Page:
Hedge fund bulls accelerated their withdrawal from U.S. natural gas markets as volatility and prices declined on abundant supply.
Speculators cut their net-long position across four benchmark contracts by 11 percent in the week ended Sept. 2, the most in three weeks, U.S. Commodity Futures Trading Commission data show. Bullish wagers have declined for six consecutive months, the most in data compiled by Bloomberg since 2010. Short positions rose to a nine-month high.
Prices have swung in the narrowest range for this time of year since 2009 as output and stockpiles increased at a record pace. The producers and consumers who trade with speculators have cut their holdings in gas by 25 percent from a record in April 2013, a sign they’re less concerned about price movements.
“There’s just a level of comfort in the marketplace that supply is growing,” Tim Evans, an energy analyst at Citi Futures in New York, said. “Consumers may not see a compelling reason to have a larger hedge position than a year ago; producers are not thrilled or motivated.”
Natural gas slipped 2.1 cents, or 0.5 percent, to $3.89 per million British thermal units on the New York Mercantile Exchange in the period covered by the CFTC report. The futures dropped 6.7 percent last week in the biggest such decline since February. Gas rose 7 cents to $3.863 at 1:09 p.m. Monday. Prices are down 8.7 percent this year.
The 100-day average volatility for Nymex front-month gas futures was 29.5 percent on Sept. 5, down from 60.6 percent at the end of April. Open interest in gas futures slid to 951,432 contracts on Aug. 22, the least since Dec. 8, 2011, and down about 40 percent from an all-time high in April 2013.
“This type of low volatility, relatively thin markets where prices are range-bound but whipping around during the day, they’re not easy to trade,” Michael Mitton, director of the commodity investor team at BNP Paribas SA in New York, said in an Aug. 22 phone interview. “It definitely makes it more difficult for traders to make money.”
Prices are down from their winter highs as mild weather crimped demand from power plants. June through August was the coolest for the months since 2009, based on population- and energy-weighted demand, Matt Rogers, president of Commodity Weather Group LLC in Bethesda, Maryland, said in a Sept. 5 e- mail. Electricity generators account for 31 percent of U.S. gas consumption, according to government data.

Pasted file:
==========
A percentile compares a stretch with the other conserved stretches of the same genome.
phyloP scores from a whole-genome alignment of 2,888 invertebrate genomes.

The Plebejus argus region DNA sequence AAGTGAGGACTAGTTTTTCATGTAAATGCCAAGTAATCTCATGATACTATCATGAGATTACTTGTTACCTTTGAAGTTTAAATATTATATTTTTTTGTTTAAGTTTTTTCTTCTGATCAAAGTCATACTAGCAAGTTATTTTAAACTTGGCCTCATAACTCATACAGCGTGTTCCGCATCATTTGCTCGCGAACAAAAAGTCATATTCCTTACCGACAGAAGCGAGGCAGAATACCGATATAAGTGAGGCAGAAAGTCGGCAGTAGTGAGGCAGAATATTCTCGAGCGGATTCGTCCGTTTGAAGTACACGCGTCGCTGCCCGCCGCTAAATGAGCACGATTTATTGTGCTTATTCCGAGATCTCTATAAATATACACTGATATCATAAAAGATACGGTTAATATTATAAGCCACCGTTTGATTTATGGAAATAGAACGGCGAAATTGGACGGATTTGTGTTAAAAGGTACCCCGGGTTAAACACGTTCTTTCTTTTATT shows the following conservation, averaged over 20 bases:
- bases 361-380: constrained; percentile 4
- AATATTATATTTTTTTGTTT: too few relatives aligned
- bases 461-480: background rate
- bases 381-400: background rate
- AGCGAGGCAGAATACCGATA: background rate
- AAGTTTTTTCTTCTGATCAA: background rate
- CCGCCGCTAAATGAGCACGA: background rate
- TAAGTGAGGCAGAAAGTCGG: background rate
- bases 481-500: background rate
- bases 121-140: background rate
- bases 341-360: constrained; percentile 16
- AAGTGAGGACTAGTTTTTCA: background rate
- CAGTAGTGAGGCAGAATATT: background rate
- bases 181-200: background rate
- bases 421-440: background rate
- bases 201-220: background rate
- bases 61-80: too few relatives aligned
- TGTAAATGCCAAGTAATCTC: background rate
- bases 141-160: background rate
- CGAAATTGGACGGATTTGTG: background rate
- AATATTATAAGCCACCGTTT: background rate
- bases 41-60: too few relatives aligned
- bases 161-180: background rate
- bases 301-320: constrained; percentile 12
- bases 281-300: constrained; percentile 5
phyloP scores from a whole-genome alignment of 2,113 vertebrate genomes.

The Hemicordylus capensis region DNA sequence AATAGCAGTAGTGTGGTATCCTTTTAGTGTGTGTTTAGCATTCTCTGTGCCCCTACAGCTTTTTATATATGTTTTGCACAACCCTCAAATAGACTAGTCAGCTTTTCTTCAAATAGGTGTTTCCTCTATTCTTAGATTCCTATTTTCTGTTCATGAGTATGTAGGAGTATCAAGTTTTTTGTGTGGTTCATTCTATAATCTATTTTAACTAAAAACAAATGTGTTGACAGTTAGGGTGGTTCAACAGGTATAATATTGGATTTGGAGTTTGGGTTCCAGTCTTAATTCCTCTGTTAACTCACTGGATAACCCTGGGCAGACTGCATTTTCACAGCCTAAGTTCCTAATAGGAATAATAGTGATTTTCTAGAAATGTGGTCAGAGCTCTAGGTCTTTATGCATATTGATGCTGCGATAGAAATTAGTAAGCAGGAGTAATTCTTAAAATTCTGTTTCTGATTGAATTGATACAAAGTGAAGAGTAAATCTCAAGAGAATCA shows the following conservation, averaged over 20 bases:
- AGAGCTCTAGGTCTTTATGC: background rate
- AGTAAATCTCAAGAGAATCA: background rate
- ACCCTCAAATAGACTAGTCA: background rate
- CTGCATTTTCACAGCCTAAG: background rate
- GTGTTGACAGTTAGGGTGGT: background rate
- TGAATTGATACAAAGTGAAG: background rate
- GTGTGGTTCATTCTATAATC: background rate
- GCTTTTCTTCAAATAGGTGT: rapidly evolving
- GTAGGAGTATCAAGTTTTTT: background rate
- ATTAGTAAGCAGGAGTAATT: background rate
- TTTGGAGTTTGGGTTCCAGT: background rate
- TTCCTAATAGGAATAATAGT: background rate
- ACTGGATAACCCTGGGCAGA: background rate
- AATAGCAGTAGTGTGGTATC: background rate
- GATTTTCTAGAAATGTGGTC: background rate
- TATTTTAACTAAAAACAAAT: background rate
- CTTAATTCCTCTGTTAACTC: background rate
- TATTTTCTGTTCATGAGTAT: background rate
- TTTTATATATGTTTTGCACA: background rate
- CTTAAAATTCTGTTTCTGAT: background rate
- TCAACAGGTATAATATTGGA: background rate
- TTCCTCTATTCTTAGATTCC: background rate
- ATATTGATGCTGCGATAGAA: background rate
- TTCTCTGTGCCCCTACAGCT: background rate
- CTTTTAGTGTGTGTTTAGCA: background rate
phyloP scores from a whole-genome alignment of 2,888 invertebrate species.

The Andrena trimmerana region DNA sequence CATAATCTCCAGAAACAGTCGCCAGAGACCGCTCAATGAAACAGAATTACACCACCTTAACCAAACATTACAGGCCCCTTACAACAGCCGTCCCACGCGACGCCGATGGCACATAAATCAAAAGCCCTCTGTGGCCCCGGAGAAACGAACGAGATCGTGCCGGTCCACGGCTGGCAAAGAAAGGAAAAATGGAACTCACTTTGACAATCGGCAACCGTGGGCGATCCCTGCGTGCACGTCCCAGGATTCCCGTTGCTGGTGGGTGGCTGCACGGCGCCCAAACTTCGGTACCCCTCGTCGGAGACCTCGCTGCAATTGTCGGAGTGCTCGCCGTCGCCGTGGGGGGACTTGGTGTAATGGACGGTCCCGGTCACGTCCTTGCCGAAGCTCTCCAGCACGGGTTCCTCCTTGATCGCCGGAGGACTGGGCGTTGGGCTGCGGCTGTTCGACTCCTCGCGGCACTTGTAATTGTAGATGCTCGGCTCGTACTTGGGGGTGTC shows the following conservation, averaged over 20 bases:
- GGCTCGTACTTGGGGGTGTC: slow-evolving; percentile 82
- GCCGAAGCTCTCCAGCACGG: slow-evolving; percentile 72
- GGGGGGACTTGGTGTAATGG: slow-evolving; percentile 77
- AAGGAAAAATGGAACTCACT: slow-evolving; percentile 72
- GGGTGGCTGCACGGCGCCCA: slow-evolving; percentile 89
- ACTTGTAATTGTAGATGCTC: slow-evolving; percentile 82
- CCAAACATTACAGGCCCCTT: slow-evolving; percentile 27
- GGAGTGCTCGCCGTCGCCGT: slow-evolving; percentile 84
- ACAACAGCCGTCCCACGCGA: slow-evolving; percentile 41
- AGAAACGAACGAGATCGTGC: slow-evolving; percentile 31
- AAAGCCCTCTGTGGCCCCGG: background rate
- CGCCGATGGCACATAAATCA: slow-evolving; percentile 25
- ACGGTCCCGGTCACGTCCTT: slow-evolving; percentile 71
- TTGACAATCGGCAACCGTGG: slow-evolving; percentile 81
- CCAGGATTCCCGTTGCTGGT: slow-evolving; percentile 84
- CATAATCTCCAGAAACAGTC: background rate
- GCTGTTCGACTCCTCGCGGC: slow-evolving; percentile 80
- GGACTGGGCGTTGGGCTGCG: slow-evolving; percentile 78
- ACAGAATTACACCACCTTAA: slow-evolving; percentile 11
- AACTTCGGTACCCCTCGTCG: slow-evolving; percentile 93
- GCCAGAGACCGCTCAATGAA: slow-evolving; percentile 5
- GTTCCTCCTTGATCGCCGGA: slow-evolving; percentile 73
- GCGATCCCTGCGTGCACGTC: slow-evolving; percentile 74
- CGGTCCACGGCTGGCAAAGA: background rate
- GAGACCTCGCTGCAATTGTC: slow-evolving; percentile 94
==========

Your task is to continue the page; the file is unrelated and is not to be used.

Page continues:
Gas inventories have climbed 1.887 trillion cubic feet from an 11-year low in March to 2.709 trillion on Aug. 29, the fastest pace for the period in Energy Information Administration data going back to 1994. Gains have topped five-year weekly averages for 20 straight weeks, narrowing a supply deficit to 15 percent from a record 55 percent in March.
U.S. gas production is rising toward a fourth straight annual record as new wells come online at shale deposits. Output from the Marcellus field in the Northeast will average 15.9 billion cubic feet a day this month, up 31 percent from a year ago, according to the EIA.
In other markets, speculators are the least bullish on U.S. crude prices in more than 17 months as output rises while economies from Europe to China show signs of slowing.
Futures dropped to the lowest level since January as money managers reduced net-long positions in West Texas Intermediate, according to the CFTC data. Net-longs for WTI slipped 17,396 futures and options, or 9.2 percent, to 172,357 in the seven days ended Sept. 2. Longs fell 0.8 percent to 252,909, the least since May 2013, while shorts climbed 23 percent to 80,552, the highest level since December 2012.
Crude declined 98 cents, or 1 percent to $92.88 a barrel on the Nymex in the period covered by the CFTC report, the lowest settlement since Jan. 14. Prices were little changed in today’s electronic trading after settling at $93.29 on Sept. 5.
Bullish bets on gasoline dropped 1,544 contracts, or 7.9 percent, to 17,900, the lowest since September 2010. Gasoline futures slipped 8 percent to $2.543 a gallon on the New York exchange in the report week.
Regular gasoline at the pump, averaged nationwide, rose to $3.437 a gallon Sept. 5, according to Heathrow, Florida-based AAA, the largest U.S. motoring group. Prices slipped to $3.431 on Aug. 25, the lowest level since February.
Net-short positions in ultra low sulfur diesel increased 42 percent to 17,779 contracts. The fuel dropped 1.7 percent to $2.7967 a gallon in the report week.
Net-long positions on four U.S. natural gas contracts declined by 16,709 futures equivalents to 131,448, a three-week low. The measure includes an index of four contracts adjusted to futures equivalents: Nymex natural gas futures, Nymex Henry Hub Swap Futures, Nymex ClearPort Henry Hub Penultimate Swaps and the ICE Futures U.S. Henry Hub contract. Henry Hub, in Erath, Louisiana, is the delivery point for Nymex futures, a benchmark price for the fuel. short positions topped 300,000 for the first time since Dec. 3.
Commercial gas users, including consumers and producers who hedge the fuel, held 1.28 million contracts last week, down from a record 1.7 million on April 23, 2013.
“We are just about at the cusp of a seasonal change, where air-conditioning demand is tapering off and heating demand begins to emerge,” Evans said. “If we have cold early in the season, that can be effective in raising prices.”
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